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Coffee; from bean to cup

Hetty Ninnis, head gardener of one of the biomes at the Eden project, Cornwall, explains the problems with sustainability caused by coffee production.

Is it possible that the age of ‘enlightenment’ began with the opening of coffee houses?!

Some historians believe it’s no coincidence that productivity in industry began to rise as coffee replaced beer as the morning drink of choice in the western world. Whether this is true or not, few could deny that coffee has become part of our daily routine with 2.25 billion cups drank every day worldwide.

If we think back to some of the key concepts of sustainability covered in Week 1, the growth and sale of coffee globally is a fantastic case study for considering supply chain processes, commodification and food equity. Some native coffee plants are most productive when grown under the shade of a forest canopy which can encourage producers to maintain rather than clear land so the issues mentioned in the video above are commonly discussed when we consider sustainability of this product.

Take a look at this video above, recorded by the head gardener at the Eden Project’s Rainforest Biome, Henrietta Ninnis and think about the sustainability issues raised by coffee production. Can you spot the key concepts?

One of the most striking facts about coffee production is the length of the supply chain. As Henrietta explained, a bean can pass through 30 different pairs of hands before it reaches the consumer. This process is outlined in figure 3.6.1 and forms part of the Eden Project’s coffee exhibit next to the coffee plants in the Rainforest Biome.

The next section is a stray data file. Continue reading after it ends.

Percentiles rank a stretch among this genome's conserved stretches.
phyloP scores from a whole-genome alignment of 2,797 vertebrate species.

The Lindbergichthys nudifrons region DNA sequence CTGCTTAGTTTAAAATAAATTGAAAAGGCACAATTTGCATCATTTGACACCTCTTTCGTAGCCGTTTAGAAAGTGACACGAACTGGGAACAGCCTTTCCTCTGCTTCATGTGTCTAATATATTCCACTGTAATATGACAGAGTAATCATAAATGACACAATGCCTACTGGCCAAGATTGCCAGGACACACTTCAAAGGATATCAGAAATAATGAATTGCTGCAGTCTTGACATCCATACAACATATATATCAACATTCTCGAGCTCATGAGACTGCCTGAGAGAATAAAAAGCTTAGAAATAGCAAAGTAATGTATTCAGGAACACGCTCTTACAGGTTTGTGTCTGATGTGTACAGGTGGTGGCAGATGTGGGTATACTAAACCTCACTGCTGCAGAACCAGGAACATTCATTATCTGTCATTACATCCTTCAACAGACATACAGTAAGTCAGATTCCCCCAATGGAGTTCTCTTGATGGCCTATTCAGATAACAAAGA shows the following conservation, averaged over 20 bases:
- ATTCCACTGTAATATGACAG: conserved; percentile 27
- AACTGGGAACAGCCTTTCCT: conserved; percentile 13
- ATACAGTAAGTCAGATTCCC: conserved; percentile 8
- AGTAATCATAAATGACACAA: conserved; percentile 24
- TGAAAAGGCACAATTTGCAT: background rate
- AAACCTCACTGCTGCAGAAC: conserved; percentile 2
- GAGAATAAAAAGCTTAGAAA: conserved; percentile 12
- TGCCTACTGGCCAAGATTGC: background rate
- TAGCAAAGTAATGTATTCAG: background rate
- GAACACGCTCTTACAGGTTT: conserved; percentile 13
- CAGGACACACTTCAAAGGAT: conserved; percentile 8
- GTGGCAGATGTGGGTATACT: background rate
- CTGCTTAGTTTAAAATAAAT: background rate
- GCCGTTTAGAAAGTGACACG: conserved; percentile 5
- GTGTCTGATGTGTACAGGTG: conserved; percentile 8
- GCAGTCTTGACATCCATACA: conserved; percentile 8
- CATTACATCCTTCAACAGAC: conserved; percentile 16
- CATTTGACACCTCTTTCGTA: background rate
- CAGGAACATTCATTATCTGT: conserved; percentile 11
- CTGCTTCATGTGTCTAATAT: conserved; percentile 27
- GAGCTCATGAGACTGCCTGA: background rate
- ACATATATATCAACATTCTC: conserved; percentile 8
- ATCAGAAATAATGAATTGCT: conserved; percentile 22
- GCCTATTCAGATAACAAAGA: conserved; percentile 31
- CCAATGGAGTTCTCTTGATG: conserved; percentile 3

A diagram of the route coffee beans take, showing the large number of steps in the production of coffee. It illustrates that the growth, picking, processing and packing are generally carried out in the country of origin and then trading takes place to sell that product to other countries that will then import, roast and grind coffee before selling it on to be brewed. Figure 3.6.1 The journey that coffee takes from plant to cup.

One of the biggest problems with a supply chain this long is the low margin of the eventual cost of a cup of coffee that the grower receives. With a large proportion of growers being small scale, independent farmers, the likelihood that livelihoods and economic stability are dictated by a good crop or market value is very high. Historically, market value has had a massive impact on coffee producers.

For example, when coffee prices were regulated by the International Coffee Organisation, export quotas were imposed and the price of a pound of coffee guaranteed to the grower was between $1.00 and $1.50 in 1963 [1]. This was in place until 1989 when the U.S eliminated quota limits based on demand, and by 1992 the price had fallen to $0.49 a pound. Growers were in deficit as the cost of the production at that time was $0.70. Sharp falls in market price in the following 20 years generally followed economic recessions, but as demand has recently grown, sharp increases have been recorded. This is a good example of how commodification and supply chain complexity combine to feed into the sustainability of a product.

You can also get more information about the coffee plant (Coffea arabica) from the Eden Project’s website by clicking on the link at the bottom of this page.


  1. Robbins RH. Coffee, Fair Trade, and the Commodification of Morality. Reviews in Anthropology. 2013; 42:4, 243-263.
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